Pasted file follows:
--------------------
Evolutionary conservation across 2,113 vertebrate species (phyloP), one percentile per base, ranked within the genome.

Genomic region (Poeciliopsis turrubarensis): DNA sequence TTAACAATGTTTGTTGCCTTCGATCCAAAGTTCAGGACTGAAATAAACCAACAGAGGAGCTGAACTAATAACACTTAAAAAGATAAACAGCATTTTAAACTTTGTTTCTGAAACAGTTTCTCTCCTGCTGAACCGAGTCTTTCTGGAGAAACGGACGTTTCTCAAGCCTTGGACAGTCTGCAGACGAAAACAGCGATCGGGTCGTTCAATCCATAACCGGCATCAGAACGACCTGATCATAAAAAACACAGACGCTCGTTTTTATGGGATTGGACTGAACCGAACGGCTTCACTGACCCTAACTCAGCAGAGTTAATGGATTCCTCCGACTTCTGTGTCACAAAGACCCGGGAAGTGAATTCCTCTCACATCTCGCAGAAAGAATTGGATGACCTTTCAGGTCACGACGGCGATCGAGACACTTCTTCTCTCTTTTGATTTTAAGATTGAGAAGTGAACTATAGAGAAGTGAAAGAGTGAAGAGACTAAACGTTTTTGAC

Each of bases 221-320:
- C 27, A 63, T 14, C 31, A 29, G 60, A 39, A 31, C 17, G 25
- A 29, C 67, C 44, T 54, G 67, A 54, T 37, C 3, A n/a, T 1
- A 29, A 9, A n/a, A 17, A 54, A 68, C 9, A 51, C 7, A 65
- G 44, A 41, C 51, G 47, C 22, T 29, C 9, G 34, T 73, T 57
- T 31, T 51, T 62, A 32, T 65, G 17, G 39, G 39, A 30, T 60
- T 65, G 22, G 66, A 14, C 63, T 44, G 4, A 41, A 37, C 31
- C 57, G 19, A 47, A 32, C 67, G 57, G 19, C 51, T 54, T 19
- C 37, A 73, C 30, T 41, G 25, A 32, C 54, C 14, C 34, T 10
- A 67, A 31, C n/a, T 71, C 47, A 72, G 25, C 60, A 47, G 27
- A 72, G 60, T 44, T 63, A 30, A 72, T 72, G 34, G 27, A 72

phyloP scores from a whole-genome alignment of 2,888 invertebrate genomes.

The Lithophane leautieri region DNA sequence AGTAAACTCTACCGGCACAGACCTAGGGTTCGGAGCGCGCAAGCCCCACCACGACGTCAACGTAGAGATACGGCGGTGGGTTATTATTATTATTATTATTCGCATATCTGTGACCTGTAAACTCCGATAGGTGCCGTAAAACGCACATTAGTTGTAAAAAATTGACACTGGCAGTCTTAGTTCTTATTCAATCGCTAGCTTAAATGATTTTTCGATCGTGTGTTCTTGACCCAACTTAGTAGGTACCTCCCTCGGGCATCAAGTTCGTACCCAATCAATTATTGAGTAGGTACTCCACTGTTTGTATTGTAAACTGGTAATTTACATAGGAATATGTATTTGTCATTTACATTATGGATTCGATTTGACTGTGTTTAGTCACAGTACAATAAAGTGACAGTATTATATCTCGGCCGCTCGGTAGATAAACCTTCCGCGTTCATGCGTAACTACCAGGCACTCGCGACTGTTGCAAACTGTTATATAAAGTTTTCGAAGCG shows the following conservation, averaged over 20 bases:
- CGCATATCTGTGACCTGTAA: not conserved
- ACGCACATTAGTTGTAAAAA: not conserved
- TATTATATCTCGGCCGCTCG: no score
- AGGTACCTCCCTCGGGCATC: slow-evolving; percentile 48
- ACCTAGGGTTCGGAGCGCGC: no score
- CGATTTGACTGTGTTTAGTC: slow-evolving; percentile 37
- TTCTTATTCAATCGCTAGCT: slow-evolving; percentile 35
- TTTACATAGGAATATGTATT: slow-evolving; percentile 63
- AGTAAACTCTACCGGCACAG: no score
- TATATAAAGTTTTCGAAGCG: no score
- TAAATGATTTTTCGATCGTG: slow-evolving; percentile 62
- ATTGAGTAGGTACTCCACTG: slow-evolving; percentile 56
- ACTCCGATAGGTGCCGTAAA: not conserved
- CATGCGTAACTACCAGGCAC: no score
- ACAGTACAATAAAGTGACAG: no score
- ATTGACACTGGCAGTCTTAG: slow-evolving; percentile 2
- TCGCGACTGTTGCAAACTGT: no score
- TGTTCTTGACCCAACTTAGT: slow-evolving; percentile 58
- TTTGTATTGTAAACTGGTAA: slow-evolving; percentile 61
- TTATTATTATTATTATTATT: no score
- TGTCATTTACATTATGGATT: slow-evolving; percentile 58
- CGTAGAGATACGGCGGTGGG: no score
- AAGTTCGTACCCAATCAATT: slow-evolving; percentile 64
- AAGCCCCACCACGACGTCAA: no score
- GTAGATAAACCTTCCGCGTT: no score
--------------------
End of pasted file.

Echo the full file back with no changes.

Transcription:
Evolutionary conservation across 2,113 vertebrate species (phyloP), one percentile per base, ranked within the genome.

Genomic region (Poeciliopsis turrubarensis): DNA sequence TTAACAATGTTTGTTGCCTTCGATCCAAAGTTCAGGACTGAAATAAACCAACAGAGGAGCTGAACTAATAACACTTAAAAAGATAAACAGCATTTTAAACTTTGTTTCTGAAACAGTTTCTCTCCTGCTGAACCGAGTCTTTCTGGAGAAACGGACGTTTCTCAAGCCTTGGACAGTCTGCAGACGAAAACAGCGATCGGGTCGTTCAATCCATAACCGGCATCAGAACGACCTGATCATAAAAAACACAGACGCTCGTTTTTATGGGATTGGACTGAACCGAACGGCTTCACTGACCCTAACTCAGCAGAGTTAATGGATTCCTCCGACTTCTGTGTCACAAAGACCCGGGAAGTGAATTCCTCTCACATCTCGCAGAAAGAATTGGATGACCTTTCAGGTCACGACGGCGATCGAGACACTTCTTCTCTCTTTTGATTTTAAGATTGAGAAGTGAACTATAGAGAAGTGAAAGAGTGAAGAGACTAAACGTTTTTGAC

Each of bases 221-320:
- C 27, A 63, T 14, C 31, A 29, G 60, A 39, A 31, C 17, G 25
- A 29, C 67, C 44, T 54, G 67, A 54, T 37, C 3, A n/a, T 1
- A 29, A 9, A n/a, A 17, A 54, A 68, C 9, A 51, C 7, A 65
- G 44, A 41, C 51, G 47, C 22, T 29, C 9, G 34, T 73, T 57
- T 31, T 51, T 62, A 32, T 65, G 17, G 39, G 39, A 30, T 60
- T 65, G 22, G 66, A 14, C 63, T 44, G 4, A 41, A 37, C 31
- C 57, G 19, A 47, A 32, C 67, G 57, G 19, C 51, T 54, T 19
- C 37, A 73, C 30, T 41, G 25, A 32, C 54, C 14, C 34, T 10
- A 67, A 31, C n/a, T 71, C 47, A 72, G 25, C 60, A 47, G 27
- A 72, G 60, T 44, T 63, A 30, A 72, T 72, G 34, G 27, A 72

phyloP scores from a whole-genome alignment of 2,888 invertebrate genomes.

The Lithophane leautieri region DNA sequence AGTAAACTCTACCGGCACAGACCTAGGGTTCGGAGCGCGCAAGCCCCACCACGACGTCAACGTAGAGATACGGCGGTGGGTTATTATTATTATTATTATTCGCATATCTGTGACCTGTAAACTCCGATAGGTGCCGTAAAACGCACATTAGTTGTAAAAAATTGACACTGGCAGTCTTAGTTCTTATTCAATCGCTAGCTTAAATGATTTTTCGATCGTGTGTTCTTGACCCAACTTAGTAGGTACCTCCCTCGGGCATCAAGTTCGTACCCAATCAATTATTGAGTAGGTACTCCACTGTTTGTATTGTAAACTGGTAATTTACATAGGAATATGTATTTGTCATTTACATTATGGATTCGATTTGACTGTGTTTAGTCACAGTACAATAAAGTGACAGTATTATATCTCGGCCGCTCGGTAGATAAACCTTCCGCGTTCATGCGTAACTACCAGGCACTCGCGACTGTTGCAAACTGTTATATAAAGTTTTCGAAGCG shows the following conservation, averaged over 20 bases:
- CGCATATCTGTGACCTGTAA: not conserved
- ACGCACATTAGTTGTAAAAA: not conserved
- TATTATATCTCGGCCGCTCG: no score
- AGGTACCTCCCTCGGGCATC: slow-evolving; percentile 48
- ACCTAGGGTTCGGAGCGCGC: no score
- CGATTTGACTGTGTTTAGTC: slow-evolving; percentile 37
- TTCTTATTCAATCGCTAGCT: slow-evolving; percentile 35
- TTTACATAGGAATATGTATT: slow-evolving; percentile 63
- AGTAAACTCTACCGGCACAG: no score
- TATATAAAGTTTTCGAAGCG: no score
- TAAATGATTTTTCGATCGTG: slow-evolving; percentile 62
- ATTGAGTAGGTACTCCACTG: slow-evolving; percentile 56
- ACTCCGATAGGTGCCGTAAA: not conserved
- CATGCGTAACTACCAGGCAC: no score
- ACAGTACAATAAAGTGACAG: no score
- ATTGACACTGGCAGTCTTAG: slow-evolving; percentile 2
- TCGCGACTGTTGCAAACTGT: no score
- TGTTCTTGACCCAACTTAGT: slow-evolving; percentile 58
- TTTGTATTGTAAACTGGTAA: slow-evolving; percentile 61
- TTATTATTATTATTATTATT: no score
- TGTCATTTACATTATGGATT: slow-evolving; percentile 58
- CGTAGAGATACGGCGGTGGG: no score
- AAGTTCGTACCCAATCAATT: slow-evolving; percentile 64
- AAGCCCCACCACGACGTCAA: no score
- GTAGATAAACCTTCCGCGTT: no score